No one wants a drug that only works for half the population, so today, drugs are routinely approved and prescribed well above their ED50—often 10, 20, or even 50 times more. This makes the drug effective for more people, but for those already affected below the ED50, it only increases the risk of adverse events, including death. Still, it sells more medicine, and for some drug companies, that’s what matters. 

Are drugs affordable now?

For many, obviously, the answer is no. Americans spend more per capita on healthcare than any other nation on earth, and get less value for their money, in terms of nearly every significant public health measure. The reason for these high costs is that the FDA, not the market, decides the options. 

Less than one in ten New Drug Applications are approved. Nearly half can’t prove efficacy to FDA’s standards, and another 30% have too many side effects. Most of the rest aren’t commercially viable since it takes 10-15 years and billions of dollars to bring a new drug to market. Patents are designed to reward innovation, but because less than 10% of drug patents ever win approval, and they’re more than half expired if they do, drug patents lose more than 95% of their value under PMA. The only way to recover these high costs is to charge outrageous prices. Legislative band-aids and finger-pointing won’t fix this: the only solution is to get the FDA out of the pre-market approval (PMA) business. 

Monopolies charge high prices because demand exceeds supply, leading to rent-seeking and profiteering. It doesn’t matter whether the monopoly is caused by disaster or other natural forces, shrewd dealing, disruptive innovation, or well-intended government gatekeeping. Until the PMA monopoly is solved, scarcity and high prices will prevail, and profiteering will continue.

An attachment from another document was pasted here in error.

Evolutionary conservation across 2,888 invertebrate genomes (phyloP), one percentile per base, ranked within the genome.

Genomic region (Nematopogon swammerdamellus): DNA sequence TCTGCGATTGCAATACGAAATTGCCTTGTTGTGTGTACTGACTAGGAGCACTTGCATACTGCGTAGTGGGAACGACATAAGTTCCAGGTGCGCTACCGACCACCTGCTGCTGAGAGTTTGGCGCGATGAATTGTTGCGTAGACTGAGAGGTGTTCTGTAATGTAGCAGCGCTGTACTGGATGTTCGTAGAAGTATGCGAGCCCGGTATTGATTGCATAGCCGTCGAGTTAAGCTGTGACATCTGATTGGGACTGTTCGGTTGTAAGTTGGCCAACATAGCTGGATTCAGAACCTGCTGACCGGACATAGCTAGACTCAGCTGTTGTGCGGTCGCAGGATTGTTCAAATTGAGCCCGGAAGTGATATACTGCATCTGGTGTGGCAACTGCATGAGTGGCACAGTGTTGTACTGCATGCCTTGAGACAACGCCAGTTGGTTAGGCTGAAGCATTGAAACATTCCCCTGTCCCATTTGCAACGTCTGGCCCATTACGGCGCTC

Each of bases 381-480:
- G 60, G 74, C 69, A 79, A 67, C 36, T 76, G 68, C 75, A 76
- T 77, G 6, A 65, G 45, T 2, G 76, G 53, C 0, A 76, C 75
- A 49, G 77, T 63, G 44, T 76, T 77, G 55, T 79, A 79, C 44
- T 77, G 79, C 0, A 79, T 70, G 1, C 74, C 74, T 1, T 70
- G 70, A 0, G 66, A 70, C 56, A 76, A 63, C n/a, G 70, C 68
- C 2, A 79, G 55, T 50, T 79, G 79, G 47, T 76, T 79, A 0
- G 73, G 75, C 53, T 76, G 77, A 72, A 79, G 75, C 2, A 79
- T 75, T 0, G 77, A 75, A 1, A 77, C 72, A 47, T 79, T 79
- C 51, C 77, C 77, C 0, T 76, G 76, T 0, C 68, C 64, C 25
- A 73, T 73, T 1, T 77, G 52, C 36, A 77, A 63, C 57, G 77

Should all drugs be proved effective?

The human body is a noisy data environment, and drug effects are notoriously difficult to measure with statistical certainty, as the many failures (>40%) in efficacy testing show. Potent drugs show powerful results, but drugs with subtler effects are much harder to prove. Common statistical criteria (p<.05) limit false positives (type 1 error), but how many gentle options are excluded as false negatives (type 2 error)? Statisticians say “absence of evidence isn’t evidence of absence” but PMA enforces the opposite. Big hammers make big dents: should furniture shops use only sledgehammers, to ensure a “proven” result? People must find out whether a specific drug works for them; FDA can’t answer that. Efficacy testing is a failed experiment: it reduces safety, limits options, and drives monopoly prices. 

Health freedom comes first

People differ, and they need more options, not less. PMA doesn’t prevent unsafe drugs, as we have repeatedly seen, but PMA limits choices and creates a monopoly. PMA was a flawed idea in 1938, and has gotten worse over time. The market can sift out ineffective options, and fraud can be punished, as ever. Regulation is the problem here, not the solution. Prior restraints and censorship don’t help truth conquer error. Gatekeepers don't encourage competition and innovation. Skeptics may reject acupuncture, herbal medicine, homeopathy, and prayer, but in America, freedom and liberty must come first. Health freedom is just as important as freedom of speech, press, or religion. Safe and affordable options are the measures of a healthy marketplace in both products and ideas. 

1 - 2023-08-23.

2 - 2023-08-23.